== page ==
The Wild File


Jan 11, 2002
Outside Magazine

Q) Are adventure racers who go for days without sleep doing any serious harm to themselves?
Deborah Simon, Santa Fe, New Mexico

RESEARCH HASN'T revealed any permanent effects on the body resulting from sleep loss, but don't take that as an endorsement for skipping z's. Dr. Claudio Stampi, who's done sleep studies on solo around-the-world sailors at the Chronobiology Research Institute in Boston, says lack of slumber may not damage any organs, but it will render you a walking (or running) disaster. Studies show that sleepy people make careless decisions, perform routine tasks poorly, and are more accident-prone than the well-rested—all in all, a bad recipe for athletes taking on high-adrenaline sports. Stampi recommends getting no less than four and a half hours of sleep a day, and advises round-the-clock adventure racers to grab their snooze time in "polyphasic" doses (as opposed to the monophasic slumber we typically enjoy)—say, roughly 20 minutes at a time, every hour or two. Since it takes longer to become fully awake after a deep sleep, he explains, "polyphasic sleep will leave you feeling immediately more rested." Of course, anyone who thinks this method will allow him to take on that third or fourth job should think twice: Prolonged sleep deprivation, when coupled with high stress, is one of the most effective forms of torture.

Q) Mountain goats clearly are terrific climbers, but do they ever fall and hurt themselves?
Scott Anderson, Portland, Oregon

"THEY SURE DO," says Gayle Joslin, a wildlife biologist with Montana's Department of Fish, Wildlife & Parks. "You'll find their carcasses at the bottoms of avalanche chutes or see live ones with their horns facing the wrong way—an indication of a fall." But it doesn't happen often. Mountain goats (which, despite their name, are more closely related to African antelopes than to the domestic goat) have low centers of gravity, strong calf muscles, and extremely deft feet. Their hooves have two parts—a soft bottom pad and a hard shell surrounding it—that enable them to nimbly grip both rough and smooth surfaces in their mountainous habitat, which ranges from Alaska to New Mexico. And consider that when one of these rock jocks is seriously hurt, it's often as the result of waging a turf battle or dodging an aerial attack from a golden eagle—a predator of their young—on vertiginous slopes that would make the most seasoned climbers' toes curl. "The amazing thing," says Joslin, "is how infrequently they fall."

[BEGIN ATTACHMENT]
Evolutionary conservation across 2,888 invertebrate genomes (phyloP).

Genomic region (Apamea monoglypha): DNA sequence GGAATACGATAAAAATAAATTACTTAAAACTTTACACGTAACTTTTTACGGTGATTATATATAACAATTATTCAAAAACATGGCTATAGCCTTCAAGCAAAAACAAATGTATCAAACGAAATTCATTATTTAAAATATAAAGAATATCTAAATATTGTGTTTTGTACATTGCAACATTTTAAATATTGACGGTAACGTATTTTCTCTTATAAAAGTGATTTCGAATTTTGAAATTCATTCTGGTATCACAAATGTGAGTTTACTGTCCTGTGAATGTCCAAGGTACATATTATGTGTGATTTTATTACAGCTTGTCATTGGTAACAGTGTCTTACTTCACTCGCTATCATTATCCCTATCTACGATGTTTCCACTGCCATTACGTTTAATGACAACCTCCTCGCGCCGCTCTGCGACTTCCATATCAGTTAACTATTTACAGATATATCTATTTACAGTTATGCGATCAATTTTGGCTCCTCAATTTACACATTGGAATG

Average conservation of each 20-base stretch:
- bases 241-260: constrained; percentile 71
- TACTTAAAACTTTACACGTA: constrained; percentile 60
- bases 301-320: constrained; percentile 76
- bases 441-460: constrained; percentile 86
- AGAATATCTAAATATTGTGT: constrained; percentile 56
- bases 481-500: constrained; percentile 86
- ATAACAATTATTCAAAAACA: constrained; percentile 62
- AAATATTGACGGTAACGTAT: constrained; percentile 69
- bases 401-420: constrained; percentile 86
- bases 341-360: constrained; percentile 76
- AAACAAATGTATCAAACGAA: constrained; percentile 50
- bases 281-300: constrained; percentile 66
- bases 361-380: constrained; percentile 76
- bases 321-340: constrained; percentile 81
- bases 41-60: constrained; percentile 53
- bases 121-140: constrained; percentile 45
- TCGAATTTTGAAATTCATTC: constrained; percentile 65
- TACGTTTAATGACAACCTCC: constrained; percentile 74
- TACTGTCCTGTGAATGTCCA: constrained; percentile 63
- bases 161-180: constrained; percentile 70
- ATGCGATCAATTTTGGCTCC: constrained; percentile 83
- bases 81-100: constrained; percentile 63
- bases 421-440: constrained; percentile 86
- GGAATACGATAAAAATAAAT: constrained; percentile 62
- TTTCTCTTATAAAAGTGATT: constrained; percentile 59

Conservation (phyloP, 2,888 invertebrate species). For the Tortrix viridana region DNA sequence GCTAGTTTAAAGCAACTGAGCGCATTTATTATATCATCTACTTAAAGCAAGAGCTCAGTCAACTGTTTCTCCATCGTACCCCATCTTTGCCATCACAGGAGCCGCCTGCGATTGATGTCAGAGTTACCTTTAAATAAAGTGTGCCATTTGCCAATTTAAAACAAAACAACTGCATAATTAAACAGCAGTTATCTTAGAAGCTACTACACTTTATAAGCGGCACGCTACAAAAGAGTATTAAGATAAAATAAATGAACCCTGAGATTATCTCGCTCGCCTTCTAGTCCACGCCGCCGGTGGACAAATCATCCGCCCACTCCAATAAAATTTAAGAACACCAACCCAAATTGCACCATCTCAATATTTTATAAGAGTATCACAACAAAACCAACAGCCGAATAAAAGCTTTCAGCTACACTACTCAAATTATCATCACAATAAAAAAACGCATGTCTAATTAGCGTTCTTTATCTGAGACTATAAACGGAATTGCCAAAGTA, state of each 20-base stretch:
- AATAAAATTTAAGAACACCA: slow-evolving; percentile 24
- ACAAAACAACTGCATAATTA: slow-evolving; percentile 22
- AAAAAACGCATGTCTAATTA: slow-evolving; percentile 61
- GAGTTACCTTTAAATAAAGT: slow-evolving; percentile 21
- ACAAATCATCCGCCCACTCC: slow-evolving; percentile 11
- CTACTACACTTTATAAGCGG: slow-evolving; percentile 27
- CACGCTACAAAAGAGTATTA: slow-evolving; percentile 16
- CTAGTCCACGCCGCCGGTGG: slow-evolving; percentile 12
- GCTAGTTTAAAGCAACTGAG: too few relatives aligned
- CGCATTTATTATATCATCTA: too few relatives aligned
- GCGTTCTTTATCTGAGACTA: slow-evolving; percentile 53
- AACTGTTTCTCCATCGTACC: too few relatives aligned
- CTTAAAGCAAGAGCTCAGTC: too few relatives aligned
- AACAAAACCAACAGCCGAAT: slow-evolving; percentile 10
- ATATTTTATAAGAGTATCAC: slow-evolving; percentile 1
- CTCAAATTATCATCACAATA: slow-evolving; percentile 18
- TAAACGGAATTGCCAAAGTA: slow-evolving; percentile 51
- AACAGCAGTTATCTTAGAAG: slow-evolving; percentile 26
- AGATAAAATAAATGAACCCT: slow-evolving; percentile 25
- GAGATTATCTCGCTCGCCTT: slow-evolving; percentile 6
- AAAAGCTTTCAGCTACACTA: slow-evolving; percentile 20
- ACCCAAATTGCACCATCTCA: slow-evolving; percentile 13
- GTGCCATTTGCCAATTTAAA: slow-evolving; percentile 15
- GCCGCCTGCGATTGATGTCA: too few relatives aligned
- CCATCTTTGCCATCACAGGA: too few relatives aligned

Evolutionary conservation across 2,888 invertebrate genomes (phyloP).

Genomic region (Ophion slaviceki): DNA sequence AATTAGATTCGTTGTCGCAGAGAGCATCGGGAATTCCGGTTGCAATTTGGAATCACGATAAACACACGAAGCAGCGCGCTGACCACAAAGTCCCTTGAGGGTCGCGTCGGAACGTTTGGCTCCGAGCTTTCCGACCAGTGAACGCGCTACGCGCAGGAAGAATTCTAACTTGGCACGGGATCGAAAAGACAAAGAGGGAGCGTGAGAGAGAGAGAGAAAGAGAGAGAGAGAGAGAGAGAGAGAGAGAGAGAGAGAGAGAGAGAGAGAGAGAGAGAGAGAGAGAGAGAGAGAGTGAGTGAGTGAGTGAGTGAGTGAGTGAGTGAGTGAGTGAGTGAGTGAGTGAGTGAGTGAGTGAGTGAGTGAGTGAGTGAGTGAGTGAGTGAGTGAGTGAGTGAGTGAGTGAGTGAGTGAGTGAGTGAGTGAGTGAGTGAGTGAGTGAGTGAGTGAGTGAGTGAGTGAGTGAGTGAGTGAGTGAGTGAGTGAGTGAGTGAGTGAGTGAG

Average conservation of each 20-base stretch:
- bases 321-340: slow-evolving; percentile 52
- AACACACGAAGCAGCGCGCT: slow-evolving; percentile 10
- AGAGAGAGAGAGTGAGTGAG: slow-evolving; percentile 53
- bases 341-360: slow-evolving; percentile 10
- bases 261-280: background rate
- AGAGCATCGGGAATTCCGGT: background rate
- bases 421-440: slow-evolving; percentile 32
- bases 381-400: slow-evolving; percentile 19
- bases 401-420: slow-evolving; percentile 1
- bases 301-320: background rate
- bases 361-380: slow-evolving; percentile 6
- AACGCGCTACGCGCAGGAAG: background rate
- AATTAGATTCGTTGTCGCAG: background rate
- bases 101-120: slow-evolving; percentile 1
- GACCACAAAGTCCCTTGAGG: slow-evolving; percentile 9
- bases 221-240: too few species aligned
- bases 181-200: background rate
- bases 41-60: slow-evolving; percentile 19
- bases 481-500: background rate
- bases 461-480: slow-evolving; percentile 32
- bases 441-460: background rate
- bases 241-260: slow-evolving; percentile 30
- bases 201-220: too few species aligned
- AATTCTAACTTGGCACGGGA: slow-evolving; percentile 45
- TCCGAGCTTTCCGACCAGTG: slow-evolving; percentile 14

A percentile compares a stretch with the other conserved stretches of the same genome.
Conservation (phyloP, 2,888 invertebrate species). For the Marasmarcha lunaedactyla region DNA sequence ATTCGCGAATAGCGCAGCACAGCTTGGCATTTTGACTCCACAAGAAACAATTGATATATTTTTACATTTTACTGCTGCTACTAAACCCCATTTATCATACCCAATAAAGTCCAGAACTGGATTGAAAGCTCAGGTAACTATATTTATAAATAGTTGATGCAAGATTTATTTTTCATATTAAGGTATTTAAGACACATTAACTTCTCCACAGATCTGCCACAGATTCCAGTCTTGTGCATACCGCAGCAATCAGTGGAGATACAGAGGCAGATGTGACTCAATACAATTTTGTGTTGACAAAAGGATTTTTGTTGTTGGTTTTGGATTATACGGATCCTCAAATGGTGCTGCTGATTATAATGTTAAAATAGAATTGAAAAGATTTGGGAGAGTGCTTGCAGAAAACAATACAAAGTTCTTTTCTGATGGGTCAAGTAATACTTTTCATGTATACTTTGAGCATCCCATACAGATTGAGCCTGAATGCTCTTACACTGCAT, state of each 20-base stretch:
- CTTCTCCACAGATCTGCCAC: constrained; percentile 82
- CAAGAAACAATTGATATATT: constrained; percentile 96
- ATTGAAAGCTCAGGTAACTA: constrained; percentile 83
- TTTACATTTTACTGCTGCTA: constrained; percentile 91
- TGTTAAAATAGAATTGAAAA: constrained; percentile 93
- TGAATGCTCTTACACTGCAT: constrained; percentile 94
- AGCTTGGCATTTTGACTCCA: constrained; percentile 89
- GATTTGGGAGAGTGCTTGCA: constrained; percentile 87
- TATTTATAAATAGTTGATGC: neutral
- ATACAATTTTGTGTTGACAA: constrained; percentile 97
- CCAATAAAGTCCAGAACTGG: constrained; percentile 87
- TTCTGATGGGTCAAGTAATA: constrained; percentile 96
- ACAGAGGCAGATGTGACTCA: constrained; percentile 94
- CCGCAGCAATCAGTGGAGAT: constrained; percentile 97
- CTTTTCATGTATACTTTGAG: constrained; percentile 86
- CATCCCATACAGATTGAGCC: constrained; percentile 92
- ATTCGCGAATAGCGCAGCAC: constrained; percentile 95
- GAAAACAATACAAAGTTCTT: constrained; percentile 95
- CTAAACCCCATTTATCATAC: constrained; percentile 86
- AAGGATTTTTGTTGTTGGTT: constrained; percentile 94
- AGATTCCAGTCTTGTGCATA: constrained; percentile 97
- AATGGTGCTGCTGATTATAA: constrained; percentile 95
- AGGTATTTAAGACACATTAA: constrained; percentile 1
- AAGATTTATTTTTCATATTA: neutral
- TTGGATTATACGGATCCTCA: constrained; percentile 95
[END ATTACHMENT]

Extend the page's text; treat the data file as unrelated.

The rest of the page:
Q) After I've spent a day sailing, why can I still feel waves long after I come ashore?
Karen Pautz, lexington, kentucky

THE FEELING you describe is known as mal de debarquement (MDD), and it usually lasts about 24 hours, though on rare occasions it can linger for months or even years. According to Dr. Bradley Marple, an otolaryngologist (that's ear-nose-and-throat doc to you) at the University of Texas Southwestern Medical Center at Dallas, the cause is still debated, but most doctors suspect that MDD is a temporary failure of the vestibular system. This network of fluid-filled ear canals is equipped with tiny motion-sensory receptors that tell the brain which direction you're moving. In the case of MDD, it seems, your vestibular system adapts to the motion experienced on a boat or small plane—constant rocking or swaying—and your brain takes a while to readjust once that stimulus is removed. This hypothesis remains unproven, but Marple says that scientists do know how to combat MDD: No matter how sea-legged you are, don't confine yourself to bed. "Get out and trudge around," he advises. "Your brain needs to be reprogrammed, and that's more likely to happen if you're putting it through a workout."

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